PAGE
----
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Trusted Contributor

Re: Changing VLAN from "Device Type" to "Floor" - Help with config change

Hi Jamie,

 

Your logic is correct and what you outline should work fine.

 

DHCP ip helper address works as follows...

 

When a DHCP request comes in on the switch's VLAN interface, the receiving device will take that DHCP broadcast and forward it as a unicast to the address configured in the ip help-address.  The L3 device will put it's own interface address in the giaddr field of the request packet.  This will allow the DHCP server to determine which pool of addresses to use to service the request.

 

Because of this you should not have any issues with incorrect IP addresses being issued to the wrong VLAN - unless of course you incorrectly configure the edge port :)

 

 

-----------------------------------------------------

Don't forget to mark a post resolved if your question was answered.
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Valued Contributor

Re: Changing VLAN from "Device Type" to "Floor" - Help with config change

The above description of IP helpers is correct.

 

Just a thought - for the network you are describing the there might just be a better choice of core switch than the 2910. Although a 2910 can route, a fully featured L3 switch such as a 5400zl would give you benefits such as multicast-routing, dynamic routing, routed ACLs and redundant PSUs.

 

Pete

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Collector

Re: Changing VLAN from "Device Type" to "Floor" - Help with config change

Hi Chrisd131313,

 

Thanks for your reply and confirmation that I'm on the right track it's comforting to know I somehow know what I'm talking about.

 

Stupid question, but what is the Edge port?

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Collector

Re: Changing VLAN from "Device Type" to "Floor" - Help with config change

Hi Pete,

 

Thanks for your reply, I wish we had the luxury of introducing new gear but we're stuck with what we have however I feel confident that the equipment can do what we're trying to achieve.

 

Cheers,

 

Jamie

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Collector

Re: Changing VLAN from "Device Type" to "Floor" - Help with config change

Hi Guys,

 

I have another question, with the only Layer 3 switch at my disposal being our "core switch" (2910) and all other switches in the office and warehouse being layer 2 (2810's) does this stop my plan from coming to fruition?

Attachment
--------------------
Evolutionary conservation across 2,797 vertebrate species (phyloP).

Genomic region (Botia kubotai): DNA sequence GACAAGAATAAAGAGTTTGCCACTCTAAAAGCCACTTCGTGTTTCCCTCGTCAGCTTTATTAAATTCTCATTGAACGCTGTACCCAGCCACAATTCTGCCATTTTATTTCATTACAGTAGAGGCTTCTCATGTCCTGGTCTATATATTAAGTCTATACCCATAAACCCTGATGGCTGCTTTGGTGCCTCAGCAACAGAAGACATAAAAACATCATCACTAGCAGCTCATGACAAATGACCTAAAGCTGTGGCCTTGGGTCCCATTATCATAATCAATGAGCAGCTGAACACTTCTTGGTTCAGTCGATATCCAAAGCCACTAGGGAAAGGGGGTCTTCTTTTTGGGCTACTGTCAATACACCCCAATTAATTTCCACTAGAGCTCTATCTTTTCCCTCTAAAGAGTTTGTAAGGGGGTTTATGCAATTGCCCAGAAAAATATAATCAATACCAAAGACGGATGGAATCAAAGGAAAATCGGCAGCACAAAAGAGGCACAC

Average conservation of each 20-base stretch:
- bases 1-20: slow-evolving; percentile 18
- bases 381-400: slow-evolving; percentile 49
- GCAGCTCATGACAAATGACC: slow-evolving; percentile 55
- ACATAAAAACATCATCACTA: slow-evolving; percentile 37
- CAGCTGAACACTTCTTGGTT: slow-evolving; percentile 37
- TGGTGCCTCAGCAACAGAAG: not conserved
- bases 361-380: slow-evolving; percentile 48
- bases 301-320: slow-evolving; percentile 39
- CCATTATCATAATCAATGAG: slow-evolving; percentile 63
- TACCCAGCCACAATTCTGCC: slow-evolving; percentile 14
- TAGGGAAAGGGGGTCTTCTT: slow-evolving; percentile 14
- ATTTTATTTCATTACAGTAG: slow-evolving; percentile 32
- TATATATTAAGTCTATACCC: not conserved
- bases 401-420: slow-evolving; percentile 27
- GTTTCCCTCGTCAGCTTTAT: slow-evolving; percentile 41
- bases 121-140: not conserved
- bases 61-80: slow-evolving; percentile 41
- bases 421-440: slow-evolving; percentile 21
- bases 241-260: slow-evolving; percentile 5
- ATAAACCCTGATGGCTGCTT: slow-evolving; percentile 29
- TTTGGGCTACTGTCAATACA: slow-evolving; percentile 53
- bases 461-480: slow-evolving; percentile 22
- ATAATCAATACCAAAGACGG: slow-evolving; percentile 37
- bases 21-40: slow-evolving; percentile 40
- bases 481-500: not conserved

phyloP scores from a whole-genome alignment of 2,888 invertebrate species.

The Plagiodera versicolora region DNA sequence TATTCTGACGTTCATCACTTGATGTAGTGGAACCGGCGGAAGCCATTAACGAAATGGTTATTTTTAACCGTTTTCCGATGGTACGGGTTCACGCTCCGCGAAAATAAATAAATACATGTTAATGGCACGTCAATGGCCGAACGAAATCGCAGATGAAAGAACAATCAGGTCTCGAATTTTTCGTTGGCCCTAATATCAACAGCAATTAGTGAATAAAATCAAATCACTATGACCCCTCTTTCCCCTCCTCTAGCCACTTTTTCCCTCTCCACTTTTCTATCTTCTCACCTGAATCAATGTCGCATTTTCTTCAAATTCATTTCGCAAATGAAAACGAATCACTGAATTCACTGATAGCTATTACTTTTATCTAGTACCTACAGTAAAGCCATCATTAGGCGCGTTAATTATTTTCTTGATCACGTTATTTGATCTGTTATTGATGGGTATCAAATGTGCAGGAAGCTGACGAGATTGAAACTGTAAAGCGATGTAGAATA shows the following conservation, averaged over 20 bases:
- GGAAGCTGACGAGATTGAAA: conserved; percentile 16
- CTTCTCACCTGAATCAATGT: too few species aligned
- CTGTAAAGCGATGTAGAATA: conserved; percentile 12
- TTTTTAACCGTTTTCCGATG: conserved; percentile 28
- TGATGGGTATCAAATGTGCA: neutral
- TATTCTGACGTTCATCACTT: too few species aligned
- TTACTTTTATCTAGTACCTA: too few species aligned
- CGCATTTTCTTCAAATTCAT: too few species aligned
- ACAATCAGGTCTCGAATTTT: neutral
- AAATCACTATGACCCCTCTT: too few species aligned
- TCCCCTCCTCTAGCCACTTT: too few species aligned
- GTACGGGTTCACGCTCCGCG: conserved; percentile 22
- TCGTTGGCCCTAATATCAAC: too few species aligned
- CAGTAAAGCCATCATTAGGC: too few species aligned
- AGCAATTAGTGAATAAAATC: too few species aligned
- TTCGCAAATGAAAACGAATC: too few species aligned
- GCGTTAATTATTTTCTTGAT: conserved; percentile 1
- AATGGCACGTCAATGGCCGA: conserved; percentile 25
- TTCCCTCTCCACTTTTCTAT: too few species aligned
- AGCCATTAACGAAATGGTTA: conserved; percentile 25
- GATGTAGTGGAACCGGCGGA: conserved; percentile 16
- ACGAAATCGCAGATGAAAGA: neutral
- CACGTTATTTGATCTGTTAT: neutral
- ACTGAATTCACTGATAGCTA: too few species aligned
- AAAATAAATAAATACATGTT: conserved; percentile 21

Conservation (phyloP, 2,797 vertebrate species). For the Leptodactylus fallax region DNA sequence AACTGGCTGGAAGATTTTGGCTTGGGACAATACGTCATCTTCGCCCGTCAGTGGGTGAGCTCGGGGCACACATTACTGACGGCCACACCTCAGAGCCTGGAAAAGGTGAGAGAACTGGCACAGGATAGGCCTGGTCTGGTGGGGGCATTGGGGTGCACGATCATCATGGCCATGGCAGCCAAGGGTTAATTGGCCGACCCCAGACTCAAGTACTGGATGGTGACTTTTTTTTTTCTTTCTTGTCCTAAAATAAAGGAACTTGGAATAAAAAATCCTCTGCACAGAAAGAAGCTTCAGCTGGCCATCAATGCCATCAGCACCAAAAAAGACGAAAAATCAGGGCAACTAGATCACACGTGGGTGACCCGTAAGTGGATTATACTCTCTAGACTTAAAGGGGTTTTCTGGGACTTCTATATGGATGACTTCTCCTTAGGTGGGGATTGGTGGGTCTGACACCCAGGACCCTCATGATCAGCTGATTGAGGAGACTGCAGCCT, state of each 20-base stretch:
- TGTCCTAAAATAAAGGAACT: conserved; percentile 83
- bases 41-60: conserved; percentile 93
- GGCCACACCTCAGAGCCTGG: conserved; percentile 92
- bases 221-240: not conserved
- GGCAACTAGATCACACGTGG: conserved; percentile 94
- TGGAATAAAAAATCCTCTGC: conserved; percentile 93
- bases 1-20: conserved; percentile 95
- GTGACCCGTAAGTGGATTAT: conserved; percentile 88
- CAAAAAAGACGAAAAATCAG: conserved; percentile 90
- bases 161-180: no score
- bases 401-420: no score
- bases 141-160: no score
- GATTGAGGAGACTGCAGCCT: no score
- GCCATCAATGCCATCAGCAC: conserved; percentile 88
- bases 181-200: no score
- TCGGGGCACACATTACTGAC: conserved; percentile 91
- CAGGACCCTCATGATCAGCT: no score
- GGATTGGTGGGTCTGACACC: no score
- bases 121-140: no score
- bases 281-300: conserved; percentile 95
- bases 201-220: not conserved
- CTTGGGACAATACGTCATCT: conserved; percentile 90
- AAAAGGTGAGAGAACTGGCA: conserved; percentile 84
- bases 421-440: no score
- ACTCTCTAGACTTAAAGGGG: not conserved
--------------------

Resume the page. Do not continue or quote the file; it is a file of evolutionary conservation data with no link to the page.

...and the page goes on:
I am being asked "What switch layer am I planning on this working with" and I'm not sure how to answer it.

 

I know the 2910 is a layer 3 and as it will be housing the new interfaces and VLANs my answer is that the 2810s merely serve as "message passers" and direct the traffic to the VLAN interfaces on the 2910 based on the VLAN port tagging.

 

Am I correct in what I am saying? Can someone provide a more complete answer to my question if I am wrong?

 

Thanks.

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Valued Contributor

Re: Changing VLAN from "Device Type" to "Floor" - Help with config change

Jamie,

 

From what I have read, you seem to have all the pieces to make a basic multi-VLAN architechture work:

  • L3 capable switch in core
  • IP helpers configured on VLAN interfaces (usually on L3 switch)
  • 802.1Q capable switches at the edge
  • DHCP server configured with multiple scopes

 

A common misunderstanding around switches is the use of the L2/L3 terminology:

  • L3 switches have the ability to support multiple VLANs and can forward packets between nodes on different VLANs (i.e. routing).
  • L2 switches commonly have the ability to support multiple VLANs, however they cannot move packets between those VLANs themselves.

 

Be aware that your single core now becomes a single point of failure, and if/when it dies, you can't just chuck in that 2810 from under the desk and wait patiently for HP to ship the replacement. It might even be worth keeping hold of one of the old 2626/2650's as they were actually basic L3 switches and might save your back when the grim reaper calls in your 2910.

 

Hope this helps,

 

Pete

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Collector

Re: Changing VLAN from "Device Type" to "Floor" - Help with config change

Hi Pete,

 

Thanks for the clarification, I feel a whole lot better about my plan.

 

I do have one final question though, it appears that some switches are physically set in positions where they serve multiple floors, specifically our Level 1 and Warehouse locations. This will mean that the ports will have to be 100% identified and when the time comes the VLAN tagging (or untagging in HP's "logic") will have to be carefully set to allow eacyh floor to talk on the right VLAN and receive the correct IP addresses from our DHCP server.

 

Is it just a matter of making sure the VLANs are tagged correctly for each location? Is there more that needs to be done?